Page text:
The Obama administration’s policy towards Middle East and Muslims in general has been slightly better than Bush’s policies in tone and substance since Obama’s speech at Cairo University in 2009. Secretary Clinton’s first reactions to the event in Egypt were muted and tilted towards stability. She shifted her rhetoric slowly to acknowledge the struggle of the Egyptian people and on Sunday (1-30-11) talk shows she actually admitted the need for a plan to “transition to a democratic regime.” President Obama gave mild support and later on a YouTube interview Mr. Obama’s position became more assertive as the events unfolded. The least helpful and inappropriate comment came from Vice-President Biden claiming that Mubarak is not a dictator. The Egyptian demonstrators are now demanding that the White House condemn Mubarak.
Our policies towards the Middle East are shaped by strategic needs, oil, and support for our friendly countries – primarily Israel, Egypt, Jordan and Saudi Arabia. After 9/11, our rhetoric and actions became even more abhorrent, as we labeled any Arab not in agreement with our policies in the Middle East as terrorists, in order to mute free-flowing discussions regarding our policies in the region. Our policy since 9/11 has added the requirement of collaboration with us against the terrorists as a litmus test to the strength of our relationship. Thus, regimes that are helping us weed out the terrorists receive strong support from us to help stabilize and remain in power by covert and overt means. Our policy is contradictory. The mere support of these corrupt regimes creates terrorists against the United States. Somehow we think if we perform these activities covertly and lie about it, the Arab people would not know about it. Of course, the unconditional U.S. support of Israel towards the Palestinians adds another complicating and negative dimension.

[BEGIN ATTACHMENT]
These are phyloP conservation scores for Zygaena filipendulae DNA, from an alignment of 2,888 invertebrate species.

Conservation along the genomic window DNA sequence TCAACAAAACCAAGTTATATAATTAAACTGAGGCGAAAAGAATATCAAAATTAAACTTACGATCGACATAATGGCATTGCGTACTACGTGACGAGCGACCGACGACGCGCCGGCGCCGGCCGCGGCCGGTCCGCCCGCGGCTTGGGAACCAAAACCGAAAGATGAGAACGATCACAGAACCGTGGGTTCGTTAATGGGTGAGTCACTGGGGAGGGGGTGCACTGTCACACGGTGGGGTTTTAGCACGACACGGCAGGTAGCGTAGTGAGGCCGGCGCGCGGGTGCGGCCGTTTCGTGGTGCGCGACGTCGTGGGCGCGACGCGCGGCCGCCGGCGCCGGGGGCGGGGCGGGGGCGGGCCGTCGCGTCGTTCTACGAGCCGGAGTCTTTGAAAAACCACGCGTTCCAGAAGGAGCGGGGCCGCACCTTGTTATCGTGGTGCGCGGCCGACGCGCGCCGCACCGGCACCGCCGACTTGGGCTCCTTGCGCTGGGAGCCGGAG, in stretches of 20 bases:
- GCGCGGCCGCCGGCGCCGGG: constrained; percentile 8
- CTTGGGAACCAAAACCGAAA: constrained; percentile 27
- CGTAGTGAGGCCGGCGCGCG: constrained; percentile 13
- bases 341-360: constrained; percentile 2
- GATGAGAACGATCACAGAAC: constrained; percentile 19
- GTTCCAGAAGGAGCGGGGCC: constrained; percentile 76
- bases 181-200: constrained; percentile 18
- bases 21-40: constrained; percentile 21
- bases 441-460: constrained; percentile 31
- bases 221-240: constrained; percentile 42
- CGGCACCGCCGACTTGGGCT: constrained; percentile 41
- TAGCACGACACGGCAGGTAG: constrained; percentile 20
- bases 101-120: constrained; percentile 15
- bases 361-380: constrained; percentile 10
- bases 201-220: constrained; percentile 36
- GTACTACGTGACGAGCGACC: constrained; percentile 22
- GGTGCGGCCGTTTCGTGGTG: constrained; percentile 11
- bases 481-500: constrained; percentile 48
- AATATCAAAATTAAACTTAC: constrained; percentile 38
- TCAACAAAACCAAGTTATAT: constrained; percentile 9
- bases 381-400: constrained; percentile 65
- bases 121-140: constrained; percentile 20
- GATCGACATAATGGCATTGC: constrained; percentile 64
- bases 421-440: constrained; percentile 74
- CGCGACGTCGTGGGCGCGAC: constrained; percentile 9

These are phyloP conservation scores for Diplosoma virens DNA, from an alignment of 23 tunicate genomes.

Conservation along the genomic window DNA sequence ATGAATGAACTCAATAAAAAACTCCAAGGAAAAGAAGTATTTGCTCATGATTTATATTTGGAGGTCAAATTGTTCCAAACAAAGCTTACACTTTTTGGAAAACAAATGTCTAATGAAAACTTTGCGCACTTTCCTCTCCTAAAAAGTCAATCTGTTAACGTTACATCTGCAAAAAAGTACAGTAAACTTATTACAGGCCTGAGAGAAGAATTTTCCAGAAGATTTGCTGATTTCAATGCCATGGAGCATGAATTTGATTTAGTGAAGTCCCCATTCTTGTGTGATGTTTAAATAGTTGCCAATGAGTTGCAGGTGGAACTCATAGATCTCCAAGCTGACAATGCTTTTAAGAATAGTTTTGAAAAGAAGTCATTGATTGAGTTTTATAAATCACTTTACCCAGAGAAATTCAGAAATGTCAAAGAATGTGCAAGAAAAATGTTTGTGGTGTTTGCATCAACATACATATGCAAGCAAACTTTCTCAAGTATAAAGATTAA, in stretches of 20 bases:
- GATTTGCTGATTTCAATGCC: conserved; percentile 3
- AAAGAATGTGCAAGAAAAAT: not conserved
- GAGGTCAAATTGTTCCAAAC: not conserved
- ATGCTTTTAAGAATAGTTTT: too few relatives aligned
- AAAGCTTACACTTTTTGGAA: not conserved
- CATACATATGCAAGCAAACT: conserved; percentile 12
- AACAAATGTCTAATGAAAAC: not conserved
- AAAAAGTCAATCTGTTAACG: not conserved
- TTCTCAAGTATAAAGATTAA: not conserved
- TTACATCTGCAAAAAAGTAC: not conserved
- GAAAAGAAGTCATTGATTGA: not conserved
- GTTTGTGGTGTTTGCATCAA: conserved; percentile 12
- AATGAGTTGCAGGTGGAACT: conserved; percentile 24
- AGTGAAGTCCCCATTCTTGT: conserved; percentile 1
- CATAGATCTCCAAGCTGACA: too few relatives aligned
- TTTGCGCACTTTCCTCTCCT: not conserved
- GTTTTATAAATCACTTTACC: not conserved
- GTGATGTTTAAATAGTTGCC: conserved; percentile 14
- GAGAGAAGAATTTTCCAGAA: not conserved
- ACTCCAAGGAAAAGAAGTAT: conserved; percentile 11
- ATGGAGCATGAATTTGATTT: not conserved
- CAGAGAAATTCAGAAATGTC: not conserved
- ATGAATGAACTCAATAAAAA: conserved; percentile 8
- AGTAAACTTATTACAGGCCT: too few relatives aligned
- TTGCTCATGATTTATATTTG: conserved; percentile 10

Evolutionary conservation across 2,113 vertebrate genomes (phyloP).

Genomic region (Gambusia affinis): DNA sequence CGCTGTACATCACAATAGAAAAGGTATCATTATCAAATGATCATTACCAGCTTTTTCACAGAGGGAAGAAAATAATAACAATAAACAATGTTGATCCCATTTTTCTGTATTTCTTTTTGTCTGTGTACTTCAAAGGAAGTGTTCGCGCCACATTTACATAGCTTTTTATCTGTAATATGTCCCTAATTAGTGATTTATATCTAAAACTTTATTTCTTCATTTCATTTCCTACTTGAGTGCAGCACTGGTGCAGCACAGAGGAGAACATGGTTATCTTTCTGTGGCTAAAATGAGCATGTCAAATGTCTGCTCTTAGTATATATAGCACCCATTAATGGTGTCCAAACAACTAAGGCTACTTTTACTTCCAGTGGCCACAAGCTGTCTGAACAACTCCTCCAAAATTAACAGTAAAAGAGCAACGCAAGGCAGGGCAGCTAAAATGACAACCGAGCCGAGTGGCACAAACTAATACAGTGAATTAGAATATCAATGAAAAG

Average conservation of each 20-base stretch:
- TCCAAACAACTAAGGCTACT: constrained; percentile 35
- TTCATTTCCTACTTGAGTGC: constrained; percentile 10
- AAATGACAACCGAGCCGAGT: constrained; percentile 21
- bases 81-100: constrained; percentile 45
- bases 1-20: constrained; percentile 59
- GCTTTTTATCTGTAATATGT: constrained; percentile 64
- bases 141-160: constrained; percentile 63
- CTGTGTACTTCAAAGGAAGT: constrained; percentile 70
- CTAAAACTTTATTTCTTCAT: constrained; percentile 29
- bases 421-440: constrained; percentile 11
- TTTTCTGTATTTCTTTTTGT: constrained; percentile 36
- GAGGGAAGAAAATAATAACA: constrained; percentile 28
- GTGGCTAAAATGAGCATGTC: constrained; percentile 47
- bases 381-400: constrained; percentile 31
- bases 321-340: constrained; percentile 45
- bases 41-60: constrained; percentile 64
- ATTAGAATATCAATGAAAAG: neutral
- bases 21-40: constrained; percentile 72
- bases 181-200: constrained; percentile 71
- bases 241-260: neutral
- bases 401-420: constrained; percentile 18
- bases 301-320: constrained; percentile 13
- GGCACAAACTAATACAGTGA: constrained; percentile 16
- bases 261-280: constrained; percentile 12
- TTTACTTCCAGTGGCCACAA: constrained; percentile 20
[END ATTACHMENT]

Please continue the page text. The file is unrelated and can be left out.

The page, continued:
Our policy towards the Middle East should take a 180 degree turn. We should support, without any qualifications, the Arab people’s yearning for freedom and democracy. We should not support the corrupt regimes regardless of the short-range benefits. In the short run, we may not get every free Arab country’s friendship but in the long run we will get their friendship and will serve our strategic goals. For example, we react negatively to the Hezbollah-supported newly designated Prime Minister but in the long run we plant the seed of respect to the people of Lebanon to work out their differences. More importantly, the policy of supporting the people is the right policy consistent with our American values.
The time for mere reforms in the Middle East has past. The choice is between lack of freedom and democracy, police-state, torture and rape on one side and the respect of human values that encompass freedom, democracy and sovereignty on the other. The U.S. has one choice to make of supporting the inevitable rise of the people for self-government. The U.S. must change its policy for our sake and the sake of the Middle East and more importantly it must be on the right side of history. The revolution may not succeed, or may get co-opted, or it may fail today but surely will succeed tomorrow.